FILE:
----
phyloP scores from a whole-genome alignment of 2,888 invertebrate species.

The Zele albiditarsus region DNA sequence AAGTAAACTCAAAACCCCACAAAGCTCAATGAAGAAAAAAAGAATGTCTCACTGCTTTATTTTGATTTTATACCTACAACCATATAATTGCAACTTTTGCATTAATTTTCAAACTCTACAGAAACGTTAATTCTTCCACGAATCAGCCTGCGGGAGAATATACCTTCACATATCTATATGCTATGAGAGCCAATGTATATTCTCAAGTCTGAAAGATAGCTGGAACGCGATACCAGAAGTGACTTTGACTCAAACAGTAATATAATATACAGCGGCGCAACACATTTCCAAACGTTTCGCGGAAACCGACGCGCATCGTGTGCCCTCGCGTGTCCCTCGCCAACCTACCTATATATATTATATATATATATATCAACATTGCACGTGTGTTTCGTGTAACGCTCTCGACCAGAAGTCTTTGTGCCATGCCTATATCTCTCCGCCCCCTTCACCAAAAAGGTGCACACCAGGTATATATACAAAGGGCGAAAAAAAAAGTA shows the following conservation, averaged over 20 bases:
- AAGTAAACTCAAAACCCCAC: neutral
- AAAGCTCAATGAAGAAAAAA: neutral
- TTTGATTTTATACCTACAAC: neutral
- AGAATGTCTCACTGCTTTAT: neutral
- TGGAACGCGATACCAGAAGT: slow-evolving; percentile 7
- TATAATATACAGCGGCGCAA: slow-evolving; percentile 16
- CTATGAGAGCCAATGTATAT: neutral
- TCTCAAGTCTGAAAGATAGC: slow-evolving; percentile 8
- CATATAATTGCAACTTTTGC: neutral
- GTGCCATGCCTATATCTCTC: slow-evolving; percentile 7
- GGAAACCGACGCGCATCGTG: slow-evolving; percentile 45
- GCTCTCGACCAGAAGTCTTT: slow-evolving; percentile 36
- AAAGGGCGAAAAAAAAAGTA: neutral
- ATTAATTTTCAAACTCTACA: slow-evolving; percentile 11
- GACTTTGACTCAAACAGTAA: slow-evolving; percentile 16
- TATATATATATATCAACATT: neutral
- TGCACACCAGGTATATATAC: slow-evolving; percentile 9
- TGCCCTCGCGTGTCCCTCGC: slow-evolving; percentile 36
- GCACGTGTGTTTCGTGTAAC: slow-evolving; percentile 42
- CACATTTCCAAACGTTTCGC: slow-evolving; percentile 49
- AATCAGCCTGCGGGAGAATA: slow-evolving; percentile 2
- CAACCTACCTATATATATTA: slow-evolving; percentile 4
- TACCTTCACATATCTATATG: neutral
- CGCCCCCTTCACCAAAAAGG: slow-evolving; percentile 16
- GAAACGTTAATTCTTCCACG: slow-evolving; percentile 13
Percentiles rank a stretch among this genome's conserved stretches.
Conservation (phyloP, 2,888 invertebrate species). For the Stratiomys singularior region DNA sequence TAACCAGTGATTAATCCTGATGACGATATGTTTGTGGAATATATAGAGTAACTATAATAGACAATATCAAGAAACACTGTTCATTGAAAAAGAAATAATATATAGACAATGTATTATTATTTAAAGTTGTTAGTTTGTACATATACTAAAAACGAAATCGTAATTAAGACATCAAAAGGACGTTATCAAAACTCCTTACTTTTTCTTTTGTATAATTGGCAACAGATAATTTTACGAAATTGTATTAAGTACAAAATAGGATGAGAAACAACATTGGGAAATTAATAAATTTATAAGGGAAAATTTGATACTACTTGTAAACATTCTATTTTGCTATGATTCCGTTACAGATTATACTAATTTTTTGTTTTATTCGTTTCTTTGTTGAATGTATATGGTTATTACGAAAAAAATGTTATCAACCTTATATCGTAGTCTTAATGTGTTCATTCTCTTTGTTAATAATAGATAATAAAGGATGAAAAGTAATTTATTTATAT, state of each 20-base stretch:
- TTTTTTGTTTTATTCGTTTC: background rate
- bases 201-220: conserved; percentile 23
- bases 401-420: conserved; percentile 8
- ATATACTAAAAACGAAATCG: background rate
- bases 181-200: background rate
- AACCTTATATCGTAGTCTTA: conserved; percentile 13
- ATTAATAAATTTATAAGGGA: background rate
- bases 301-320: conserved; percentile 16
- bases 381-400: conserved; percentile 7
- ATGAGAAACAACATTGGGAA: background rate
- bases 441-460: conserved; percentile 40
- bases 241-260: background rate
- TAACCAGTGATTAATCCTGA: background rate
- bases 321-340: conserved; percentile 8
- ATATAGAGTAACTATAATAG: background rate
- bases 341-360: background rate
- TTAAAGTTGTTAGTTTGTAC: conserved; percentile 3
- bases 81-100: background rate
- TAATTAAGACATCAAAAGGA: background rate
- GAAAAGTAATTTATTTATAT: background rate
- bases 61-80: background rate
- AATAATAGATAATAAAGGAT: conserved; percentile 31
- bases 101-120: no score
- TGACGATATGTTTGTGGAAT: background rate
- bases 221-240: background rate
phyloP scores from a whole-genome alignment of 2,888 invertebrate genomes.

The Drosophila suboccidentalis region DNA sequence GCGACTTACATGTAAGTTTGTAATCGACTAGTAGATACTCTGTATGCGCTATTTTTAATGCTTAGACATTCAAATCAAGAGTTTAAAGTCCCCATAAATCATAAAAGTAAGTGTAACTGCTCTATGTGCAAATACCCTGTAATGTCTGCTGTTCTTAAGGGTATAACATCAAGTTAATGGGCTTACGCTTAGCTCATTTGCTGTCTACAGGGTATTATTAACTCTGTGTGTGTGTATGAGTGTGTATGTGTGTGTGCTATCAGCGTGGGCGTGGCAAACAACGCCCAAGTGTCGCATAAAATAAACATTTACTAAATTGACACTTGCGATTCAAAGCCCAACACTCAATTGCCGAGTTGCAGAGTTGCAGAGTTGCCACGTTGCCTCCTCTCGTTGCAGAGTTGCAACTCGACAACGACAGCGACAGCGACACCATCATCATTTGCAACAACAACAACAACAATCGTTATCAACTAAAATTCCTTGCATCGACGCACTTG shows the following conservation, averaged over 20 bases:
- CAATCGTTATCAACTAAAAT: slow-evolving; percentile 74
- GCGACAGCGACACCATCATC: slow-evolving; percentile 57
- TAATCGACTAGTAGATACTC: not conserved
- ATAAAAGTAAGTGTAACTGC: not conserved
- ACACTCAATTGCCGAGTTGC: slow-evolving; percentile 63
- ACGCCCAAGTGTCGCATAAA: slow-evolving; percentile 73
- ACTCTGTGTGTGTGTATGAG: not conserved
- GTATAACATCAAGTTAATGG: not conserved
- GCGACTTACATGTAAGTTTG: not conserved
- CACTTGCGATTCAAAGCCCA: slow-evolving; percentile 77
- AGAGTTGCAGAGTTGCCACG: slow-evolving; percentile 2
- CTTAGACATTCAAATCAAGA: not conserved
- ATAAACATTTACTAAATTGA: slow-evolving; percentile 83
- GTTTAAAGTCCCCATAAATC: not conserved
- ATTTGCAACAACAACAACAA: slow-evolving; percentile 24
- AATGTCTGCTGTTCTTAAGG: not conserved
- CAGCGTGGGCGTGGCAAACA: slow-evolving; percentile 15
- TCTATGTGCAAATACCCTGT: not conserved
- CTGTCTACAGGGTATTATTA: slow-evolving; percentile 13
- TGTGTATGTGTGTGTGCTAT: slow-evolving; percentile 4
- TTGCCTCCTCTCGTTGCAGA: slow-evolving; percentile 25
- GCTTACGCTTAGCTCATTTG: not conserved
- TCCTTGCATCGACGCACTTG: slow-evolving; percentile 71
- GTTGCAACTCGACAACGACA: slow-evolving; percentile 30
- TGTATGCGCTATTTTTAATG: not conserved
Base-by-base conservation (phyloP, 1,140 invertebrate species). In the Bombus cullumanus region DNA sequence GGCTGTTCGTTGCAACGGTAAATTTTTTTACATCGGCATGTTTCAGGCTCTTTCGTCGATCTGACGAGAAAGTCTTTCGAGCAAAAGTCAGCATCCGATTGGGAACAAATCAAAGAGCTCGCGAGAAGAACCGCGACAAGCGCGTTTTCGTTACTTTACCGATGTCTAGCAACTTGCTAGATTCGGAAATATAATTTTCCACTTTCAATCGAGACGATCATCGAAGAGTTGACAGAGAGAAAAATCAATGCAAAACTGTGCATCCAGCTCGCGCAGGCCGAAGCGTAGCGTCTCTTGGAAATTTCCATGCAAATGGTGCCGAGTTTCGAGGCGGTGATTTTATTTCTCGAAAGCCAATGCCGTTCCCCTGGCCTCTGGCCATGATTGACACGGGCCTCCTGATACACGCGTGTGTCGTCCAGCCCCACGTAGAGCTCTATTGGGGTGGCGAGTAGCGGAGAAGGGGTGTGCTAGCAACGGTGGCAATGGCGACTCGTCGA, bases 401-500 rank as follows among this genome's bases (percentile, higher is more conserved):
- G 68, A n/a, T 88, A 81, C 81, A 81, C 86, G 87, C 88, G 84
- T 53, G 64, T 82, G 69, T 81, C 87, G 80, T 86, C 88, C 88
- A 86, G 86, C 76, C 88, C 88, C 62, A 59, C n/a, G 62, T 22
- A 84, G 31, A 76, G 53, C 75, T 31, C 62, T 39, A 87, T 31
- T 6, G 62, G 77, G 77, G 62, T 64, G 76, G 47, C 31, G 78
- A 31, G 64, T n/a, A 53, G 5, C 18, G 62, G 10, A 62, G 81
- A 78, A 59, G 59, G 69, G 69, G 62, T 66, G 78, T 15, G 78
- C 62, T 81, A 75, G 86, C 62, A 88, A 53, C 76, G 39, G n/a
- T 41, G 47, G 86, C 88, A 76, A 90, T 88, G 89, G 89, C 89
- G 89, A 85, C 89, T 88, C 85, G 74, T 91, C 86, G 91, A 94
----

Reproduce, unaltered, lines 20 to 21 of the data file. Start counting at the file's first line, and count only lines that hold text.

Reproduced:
- TGCCCTCGCGTGTCCCTCGC: slow-evolving; percentile 36
- GCACGTGTGTTTCGTGTAAC: slow-evolving; percentile 42